Two days before Americans sit down to their biggest feast of the year, Pope Francis condemned the current economic system as “unjust at its root.” In his 84-page “apostolic exhortation,” the pontiff said that “unfettered capitalism” is a “new tyranny” and that an economy of “exclusion and inequality” kills.

The pope specifically criticized the failures of “trickle-down theories which assume that economic growth, encouraged by a free market, will inevitably succeed in bringing about greater justice and inclusiveness in the world.” 

There’s no evidence that giving tax breaks to those in the top income levels generates economic growth that will “trickle down” to those in the lower income brackets. A quartet of international economists has shown that countries like the United States and Britain that cut their tax rates haven’t grown significantly faster than countries, such as Germany and Switzerland, that didn’t cut their tax rates. Rich countries around the world have generally grown at the same rate despite differing tax policies, they concluded.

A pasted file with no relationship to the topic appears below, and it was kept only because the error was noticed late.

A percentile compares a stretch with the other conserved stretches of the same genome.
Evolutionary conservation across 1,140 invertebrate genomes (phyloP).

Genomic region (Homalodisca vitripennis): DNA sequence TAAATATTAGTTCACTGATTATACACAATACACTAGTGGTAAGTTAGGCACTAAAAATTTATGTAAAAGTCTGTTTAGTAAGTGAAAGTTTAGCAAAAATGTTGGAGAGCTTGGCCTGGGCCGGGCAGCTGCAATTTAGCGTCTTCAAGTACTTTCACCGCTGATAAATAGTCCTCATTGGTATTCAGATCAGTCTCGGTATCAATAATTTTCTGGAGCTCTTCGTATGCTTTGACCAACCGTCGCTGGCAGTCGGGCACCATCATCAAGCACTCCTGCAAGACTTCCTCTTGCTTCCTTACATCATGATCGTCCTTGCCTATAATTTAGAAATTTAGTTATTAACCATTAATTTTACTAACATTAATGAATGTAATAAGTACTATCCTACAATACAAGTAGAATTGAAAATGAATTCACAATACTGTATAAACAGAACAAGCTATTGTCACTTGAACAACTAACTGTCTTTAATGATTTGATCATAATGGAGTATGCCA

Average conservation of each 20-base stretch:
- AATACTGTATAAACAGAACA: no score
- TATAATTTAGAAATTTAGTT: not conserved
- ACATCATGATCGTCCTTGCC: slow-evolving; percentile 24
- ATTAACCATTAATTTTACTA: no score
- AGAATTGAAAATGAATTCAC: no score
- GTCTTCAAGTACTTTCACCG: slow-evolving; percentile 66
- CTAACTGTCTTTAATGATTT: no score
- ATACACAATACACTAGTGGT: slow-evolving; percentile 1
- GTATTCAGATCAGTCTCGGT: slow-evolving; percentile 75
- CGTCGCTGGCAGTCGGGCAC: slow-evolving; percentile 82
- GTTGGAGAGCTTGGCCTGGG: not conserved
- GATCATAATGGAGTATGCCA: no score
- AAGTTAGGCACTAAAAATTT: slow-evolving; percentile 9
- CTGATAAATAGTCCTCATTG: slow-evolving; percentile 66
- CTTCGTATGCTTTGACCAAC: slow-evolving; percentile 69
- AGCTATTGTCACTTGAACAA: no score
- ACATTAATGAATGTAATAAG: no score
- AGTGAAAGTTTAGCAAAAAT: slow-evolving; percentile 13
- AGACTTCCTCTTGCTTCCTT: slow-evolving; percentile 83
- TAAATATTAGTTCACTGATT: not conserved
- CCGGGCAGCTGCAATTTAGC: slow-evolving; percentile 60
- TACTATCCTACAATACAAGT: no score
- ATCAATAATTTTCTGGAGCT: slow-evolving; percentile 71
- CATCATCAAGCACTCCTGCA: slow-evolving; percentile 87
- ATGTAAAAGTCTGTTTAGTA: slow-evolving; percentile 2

The U.S. economy has seen a sharp increase in the share of income going to the top 1 percent, with this group claiming 17.4 percent of income in 2010, up from 7.7 percent in 1973. The top 1 percent had an average income of $1.5 million in 2011. The pope captured this growing inequality when he said, “While the earnings of a minority are growing exponentially, so too is the gap separating the majority from the prosperity enjoyed by those happy few.”

Harvard economics professor N. Gregory Mankiw defends the top 1 percent to some extent by creating the following thought experiment. Suppose that society had somehow managed to create an economic situation where everyone’s income was the same. Now, suppose a brilliant author named J.K. Rowling writes a phenomenal best seller about a wizard named Harry Potter and, as a result, her earnings skyrocket. What should a society that denounces economic inequality do in such a case?  Should it tax away her windfall earnings and spread the wealth around because her extraordinary income no longer reflects society’s wishes?  The policy response is not at all obvious.